Bob Log III
Arizona’s Bob Log III wears a “protective helmet” and claims to have a monkey’s paw for a fret hand. Not surprisingly, his latest CD of lo-fi gonzo blues is just as spaced-out. A sort of one-man blues-band version of pop primatives The Residents, Bob frantically strums his guitar, stomps along on a bass drum and buries the vocals to his entrancingly freaky tunes — like Land Of a Thousand Swinging Asses — under blankets of distortion. Bob’s bus may be out of control — but you definitely want to be along for the ride.
Paul (Wine) Jones
A welder by trade, Mississippian Jones brings the same sort of craftsmanship to his music. On his debut disc Mule, he artfully dovetails folky, rural tunes to hypnotic, chugging roadhouse blues arrangements. Then he sands it down wit his soulful rasp of a voice and dabs on just a touch of Jimi’s wah-wah for a modern sheen. Like plenty of talented tradesmen, Wine starts out with slabs of raw material and ends up with works of art.
God Knows I Tried
David (Junior) Kimbrough, who died at age 67 of heart failure in January 1998, was one of the last of the old-time Mississippi bluesmen. With his sloppy strumming, mush-mouthed grumble and rambling, improvised style, he was also one of the most distinctive. On the four measly albums he got to record in his decades-long career, Junior never failed to tear it up with his primal holler and tear it down with his haunting howl. This is the real deal — the deep blues of backwoods moonshine, juke-joint blowouts, drunken boasting and nasty hungover sorrow.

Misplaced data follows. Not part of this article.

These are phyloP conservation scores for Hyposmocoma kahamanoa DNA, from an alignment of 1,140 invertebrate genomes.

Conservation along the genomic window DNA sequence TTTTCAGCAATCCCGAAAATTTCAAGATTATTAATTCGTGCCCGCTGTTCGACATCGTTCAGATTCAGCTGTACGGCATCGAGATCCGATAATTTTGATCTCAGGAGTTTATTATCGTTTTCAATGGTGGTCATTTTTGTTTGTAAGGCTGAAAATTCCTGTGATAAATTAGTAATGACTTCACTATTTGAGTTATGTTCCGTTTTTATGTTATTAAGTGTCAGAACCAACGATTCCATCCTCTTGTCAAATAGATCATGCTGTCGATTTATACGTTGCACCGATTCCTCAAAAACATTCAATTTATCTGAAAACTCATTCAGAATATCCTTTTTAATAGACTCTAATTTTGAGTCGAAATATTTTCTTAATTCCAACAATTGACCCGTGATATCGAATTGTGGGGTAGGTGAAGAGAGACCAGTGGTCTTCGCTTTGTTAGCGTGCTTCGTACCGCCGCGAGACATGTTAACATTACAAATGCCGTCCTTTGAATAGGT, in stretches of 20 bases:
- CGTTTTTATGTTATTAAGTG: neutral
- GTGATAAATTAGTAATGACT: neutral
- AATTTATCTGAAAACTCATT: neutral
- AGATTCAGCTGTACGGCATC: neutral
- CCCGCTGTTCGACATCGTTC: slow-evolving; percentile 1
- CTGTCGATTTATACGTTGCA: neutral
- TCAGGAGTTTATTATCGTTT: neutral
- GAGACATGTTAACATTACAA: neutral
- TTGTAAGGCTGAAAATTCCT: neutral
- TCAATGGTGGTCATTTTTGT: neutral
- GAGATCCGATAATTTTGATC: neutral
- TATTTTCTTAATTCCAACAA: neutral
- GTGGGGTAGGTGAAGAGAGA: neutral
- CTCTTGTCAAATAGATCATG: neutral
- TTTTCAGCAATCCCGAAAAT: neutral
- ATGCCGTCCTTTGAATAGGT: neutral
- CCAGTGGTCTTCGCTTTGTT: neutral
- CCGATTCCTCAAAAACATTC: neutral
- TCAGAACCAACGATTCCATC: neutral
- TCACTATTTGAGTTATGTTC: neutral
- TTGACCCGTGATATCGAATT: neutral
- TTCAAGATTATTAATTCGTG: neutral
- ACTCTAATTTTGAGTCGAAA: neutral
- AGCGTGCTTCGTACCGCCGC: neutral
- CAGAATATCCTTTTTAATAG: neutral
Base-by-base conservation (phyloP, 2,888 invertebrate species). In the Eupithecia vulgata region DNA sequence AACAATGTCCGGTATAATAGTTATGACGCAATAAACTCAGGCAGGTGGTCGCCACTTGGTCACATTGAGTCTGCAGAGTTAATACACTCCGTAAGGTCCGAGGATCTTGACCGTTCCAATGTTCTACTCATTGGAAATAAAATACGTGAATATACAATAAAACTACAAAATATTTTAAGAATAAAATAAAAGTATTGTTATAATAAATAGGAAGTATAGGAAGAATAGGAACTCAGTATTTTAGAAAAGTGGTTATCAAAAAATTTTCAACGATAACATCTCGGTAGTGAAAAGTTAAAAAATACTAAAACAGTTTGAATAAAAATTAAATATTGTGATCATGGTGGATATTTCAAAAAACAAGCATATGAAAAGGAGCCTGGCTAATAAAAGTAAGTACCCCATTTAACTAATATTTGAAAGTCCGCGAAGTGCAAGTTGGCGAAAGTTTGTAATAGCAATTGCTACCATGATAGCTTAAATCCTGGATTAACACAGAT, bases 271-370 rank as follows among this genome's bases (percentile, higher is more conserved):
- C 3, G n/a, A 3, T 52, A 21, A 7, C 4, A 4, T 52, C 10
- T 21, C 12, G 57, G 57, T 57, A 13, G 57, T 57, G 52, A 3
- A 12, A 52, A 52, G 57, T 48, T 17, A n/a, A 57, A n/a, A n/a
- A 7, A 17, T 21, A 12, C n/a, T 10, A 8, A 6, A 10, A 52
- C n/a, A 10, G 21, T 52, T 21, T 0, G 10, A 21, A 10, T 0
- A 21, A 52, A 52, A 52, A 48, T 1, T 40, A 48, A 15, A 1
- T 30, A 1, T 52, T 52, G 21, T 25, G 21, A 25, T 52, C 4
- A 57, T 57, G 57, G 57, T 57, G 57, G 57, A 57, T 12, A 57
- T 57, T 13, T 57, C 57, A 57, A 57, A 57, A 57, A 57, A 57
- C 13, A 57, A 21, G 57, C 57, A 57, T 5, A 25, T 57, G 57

Sabrina The Teenage Witch Original Soundtrack
The Art of Darkness
Looking to scare up some ghoul tunes for your monster bash? There are plenty of treats (and a few tricks) on the record racks. If rubber masks and fright wigs are your scene, get Halloween Hootenanny in yer sack. Helmed by shlock rocker Rob Zombie, this kitschy collection has 19 cheesy, spine-tingling tunes of terror from the likes of Rocket From the Crypt, Rev. Horton Heat and ole Rob hisself. It’s a graveyard smash. The Sabrina soundtrack, on the other hand, is a big wad of bubblegum and cotton candy — tracks by Spice Girls, Backstreet Boys, ’N Sync, Five and so on, geared to the pre-teen set. Play this and you deserve to get your house egged. Finally, kids for whom Halloween is just another day will want The Art of Darkness. This compilation has all the bleak beats your black-lipped, pale-skinned goth teen wants: Bauhaus, Sisters of Mercy, Killing Joke, Ministry, all the way up to Marilyn Manson. It’s so good the kids might even forget themselves and smile.
International Pop Overthrow
If you listen to old Big Star albums and think they don’t write pop like that anymore, well, it turns out that they do. And in spades, judging by this 20-track compilation of pure ’70s-style pop for now people. You might not know the bands — unless names like Jiffipop or Stickman ring a bell — but they know their stuff. Every tune is crammed with surging, sugary melody, jangly guitars and razor-sharp hooks. If The Plimsouls, Shoes and 20/20 have a place in your heart, this CD deserves a place on your shelf.
It was bound to happen — the Pulp Fiction soundtrack, recreated in full by industrial, electronica and synth-core bands. But this is no cheap cash-in; it’s a truly inspired and loving homage. The bands don’t clone the tunes so much as reinterpret them, twisting the surf guitars, soul grooves and jungle boogie in to sinister, metal machine music. And the cyberized dialogue — “User-friendliness goes a long way!” — is a megahoot. You’ll dig it the most, baby.